Spain Should Negotiate with Puigdemont, France Didn’t Start the Fire

Spain should negotiate with Carles Puigdemont to find a way out of the Catalan independence crisis.

Catalan president Carles Puigdemont delivers a televised address from the regional government palace in Barcelona, Spain, March 23, 2016
Catalan president Carles Puigdemont delivers a televised address from the regional government palace in Barcelona, Spain, March 23, 2016 (Generalitat de Catalunya/Jordi Bedmar)

In my latest op-ed for the Netherlands’ NRC newspaper, I argue Spain should negotiate with Carles Puigdemont rather than put the former Catalan president in jail.

Puigdemont was arrested in Germany this weekend on his way back to Belgium from a conference in Finland. He is likely to be extradited.

The numbers two and three of his party, Together for Catalonia, are already in jail. So is the leader of the second-largest independence party, the Republican Left. Its deputy leader has fled to Switzerland.

At this rate, there won’t be anyone left to form a new government in the region, however, Spain cannot restore home rule so long as there isn’t one. It suspended Catalonia’s autonomy after Puigdemont declared independence in October.

To break the gridlock, I argue that Spain, being the strongest party in the conflict, must take the first step: offer increased autonomy for Catalonia and a referendum, not on independence, but on a revised autonomy statute. That way, Spain would no longer have to fear secession and the Catalans would feel they are masters of their own fate.

Unfortunately, such a compromise is unacceptable to Spain’s ruling People’s Party as well as Catalan hardliners.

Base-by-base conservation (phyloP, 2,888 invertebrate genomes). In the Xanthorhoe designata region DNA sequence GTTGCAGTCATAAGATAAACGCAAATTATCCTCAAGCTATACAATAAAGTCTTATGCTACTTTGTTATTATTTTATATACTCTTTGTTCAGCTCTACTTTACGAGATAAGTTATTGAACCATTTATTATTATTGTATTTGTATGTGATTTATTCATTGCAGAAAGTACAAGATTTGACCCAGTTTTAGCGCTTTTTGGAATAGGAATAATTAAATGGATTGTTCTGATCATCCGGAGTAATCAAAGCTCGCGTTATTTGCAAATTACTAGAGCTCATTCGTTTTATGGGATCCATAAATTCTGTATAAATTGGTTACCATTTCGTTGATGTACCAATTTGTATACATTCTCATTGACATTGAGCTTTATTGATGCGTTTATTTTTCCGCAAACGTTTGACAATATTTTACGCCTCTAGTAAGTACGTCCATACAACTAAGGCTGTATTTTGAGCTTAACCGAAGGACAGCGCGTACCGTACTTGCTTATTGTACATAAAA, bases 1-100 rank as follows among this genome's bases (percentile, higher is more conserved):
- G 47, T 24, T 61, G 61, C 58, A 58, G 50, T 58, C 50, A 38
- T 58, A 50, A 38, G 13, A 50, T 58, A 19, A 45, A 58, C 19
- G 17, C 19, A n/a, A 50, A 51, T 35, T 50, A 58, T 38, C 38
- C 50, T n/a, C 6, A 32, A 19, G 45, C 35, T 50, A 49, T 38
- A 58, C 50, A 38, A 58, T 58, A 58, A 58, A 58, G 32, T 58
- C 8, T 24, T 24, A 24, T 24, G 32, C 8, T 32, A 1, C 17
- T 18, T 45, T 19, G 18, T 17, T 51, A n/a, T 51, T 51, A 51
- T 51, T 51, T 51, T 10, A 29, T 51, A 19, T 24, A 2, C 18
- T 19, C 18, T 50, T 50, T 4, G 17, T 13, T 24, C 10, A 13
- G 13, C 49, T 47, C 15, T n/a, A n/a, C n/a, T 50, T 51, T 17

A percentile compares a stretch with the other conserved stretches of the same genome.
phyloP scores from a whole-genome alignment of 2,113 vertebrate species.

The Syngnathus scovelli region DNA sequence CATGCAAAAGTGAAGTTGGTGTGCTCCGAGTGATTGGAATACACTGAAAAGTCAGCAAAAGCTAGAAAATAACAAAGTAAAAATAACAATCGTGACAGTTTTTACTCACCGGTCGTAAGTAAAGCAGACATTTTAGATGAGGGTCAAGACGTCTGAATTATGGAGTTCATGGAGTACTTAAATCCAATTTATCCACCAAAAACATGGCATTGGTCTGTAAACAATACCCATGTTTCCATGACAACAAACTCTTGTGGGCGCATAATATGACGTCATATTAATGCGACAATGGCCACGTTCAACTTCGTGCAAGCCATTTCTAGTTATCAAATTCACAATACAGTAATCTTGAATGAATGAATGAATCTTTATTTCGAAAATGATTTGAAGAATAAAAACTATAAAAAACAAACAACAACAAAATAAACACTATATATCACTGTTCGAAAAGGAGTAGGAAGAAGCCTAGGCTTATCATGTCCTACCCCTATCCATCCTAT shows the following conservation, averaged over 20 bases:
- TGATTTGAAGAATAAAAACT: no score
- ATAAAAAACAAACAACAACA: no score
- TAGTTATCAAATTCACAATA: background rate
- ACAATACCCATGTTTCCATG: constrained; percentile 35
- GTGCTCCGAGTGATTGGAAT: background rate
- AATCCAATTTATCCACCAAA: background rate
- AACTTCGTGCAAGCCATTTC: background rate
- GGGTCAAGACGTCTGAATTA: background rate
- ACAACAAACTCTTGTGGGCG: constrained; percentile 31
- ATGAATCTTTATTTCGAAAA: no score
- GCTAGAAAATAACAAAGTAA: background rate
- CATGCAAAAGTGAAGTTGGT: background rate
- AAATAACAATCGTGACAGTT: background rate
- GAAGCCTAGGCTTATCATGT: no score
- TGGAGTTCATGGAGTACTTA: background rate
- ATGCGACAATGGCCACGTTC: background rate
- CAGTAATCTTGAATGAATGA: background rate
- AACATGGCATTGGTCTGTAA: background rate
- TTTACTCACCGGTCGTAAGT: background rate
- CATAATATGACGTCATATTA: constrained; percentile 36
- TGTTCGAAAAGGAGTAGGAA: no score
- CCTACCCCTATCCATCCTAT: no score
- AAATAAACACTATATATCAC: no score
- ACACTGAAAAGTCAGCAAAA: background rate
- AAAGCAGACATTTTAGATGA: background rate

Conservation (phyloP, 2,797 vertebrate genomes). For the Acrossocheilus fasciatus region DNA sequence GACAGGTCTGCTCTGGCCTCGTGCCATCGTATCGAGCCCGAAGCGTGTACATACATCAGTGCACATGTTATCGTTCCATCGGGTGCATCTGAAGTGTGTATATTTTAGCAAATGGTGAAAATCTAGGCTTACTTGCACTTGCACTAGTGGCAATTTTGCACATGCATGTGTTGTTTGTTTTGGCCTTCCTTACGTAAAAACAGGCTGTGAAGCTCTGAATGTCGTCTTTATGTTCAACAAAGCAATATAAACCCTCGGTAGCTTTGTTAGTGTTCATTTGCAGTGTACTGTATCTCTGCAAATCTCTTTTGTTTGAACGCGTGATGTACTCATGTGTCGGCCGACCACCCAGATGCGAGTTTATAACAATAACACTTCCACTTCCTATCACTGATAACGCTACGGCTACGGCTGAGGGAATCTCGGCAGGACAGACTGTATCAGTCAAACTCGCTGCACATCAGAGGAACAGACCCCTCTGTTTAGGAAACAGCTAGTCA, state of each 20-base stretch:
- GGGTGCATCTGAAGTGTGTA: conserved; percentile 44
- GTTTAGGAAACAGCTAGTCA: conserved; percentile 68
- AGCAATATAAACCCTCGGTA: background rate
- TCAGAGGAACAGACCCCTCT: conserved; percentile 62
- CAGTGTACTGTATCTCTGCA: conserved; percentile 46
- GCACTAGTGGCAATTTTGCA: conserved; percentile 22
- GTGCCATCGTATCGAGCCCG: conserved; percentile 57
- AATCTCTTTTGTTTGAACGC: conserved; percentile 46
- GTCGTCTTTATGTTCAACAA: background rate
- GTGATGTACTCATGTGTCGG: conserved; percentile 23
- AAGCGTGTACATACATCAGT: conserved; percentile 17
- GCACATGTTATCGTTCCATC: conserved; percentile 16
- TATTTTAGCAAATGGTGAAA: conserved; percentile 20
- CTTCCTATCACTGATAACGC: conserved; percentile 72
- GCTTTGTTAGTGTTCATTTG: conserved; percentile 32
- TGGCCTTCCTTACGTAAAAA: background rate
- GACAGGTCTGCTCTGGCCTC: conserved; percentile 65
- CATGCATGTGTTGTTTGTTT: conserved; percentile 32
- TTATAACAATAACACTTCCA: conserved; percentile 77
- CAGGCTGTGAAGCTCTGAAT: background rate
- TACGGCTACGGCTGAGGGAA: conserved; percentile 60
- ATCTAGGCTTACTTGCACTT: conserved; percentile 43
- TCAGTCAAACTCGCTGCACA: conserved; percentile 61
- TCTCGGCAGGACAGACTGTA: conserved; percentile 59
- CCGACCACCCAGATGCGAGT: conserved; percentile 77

English speakers may be interested in my Atlantic Sentinel editorial from December: A Third Way for Catalonia.

France didn’t start the fire

The Brookings Institution’s Célia Belin and Ted Reinert argue that the rest of Europe is imitating France in replacing left-right politics with a new chasm: between centrifugal nationalist-populists and a pro-EU center.

This isn’t wrong per se, but it wasn’t the 2017 French election that started it. Andrew Sullivan argued much the same after the 2014 European Parliament elections. I wrote about it in a 2016 report for Wikistrat. British commentators saw the same divide during the Brexit referendum that year.

Michael Cotey Morgan has argued that, far from new, this divide is the latest chapter in Europe’s long-running struggle between Enlightenment universalism and Romantic nationalism. More here.

Party politics in the United States

Seth Masket argues in Pacific Magazine that people’s faith in democracy is tied less to political outcomes than to the health of political parties — and that reformers in the United States are making the parties’ jobs harder, for example, by limiting how much money they can spend and demanding that they open up primaries to non-party members.

Parties do a lot of the organizational work of democracy for us and we’re doing a lot to undermine that.

Christopher Caldwell, David Karol, Michael Kazin and Frances Lee have more thoughts on party politics in Democracy Journal.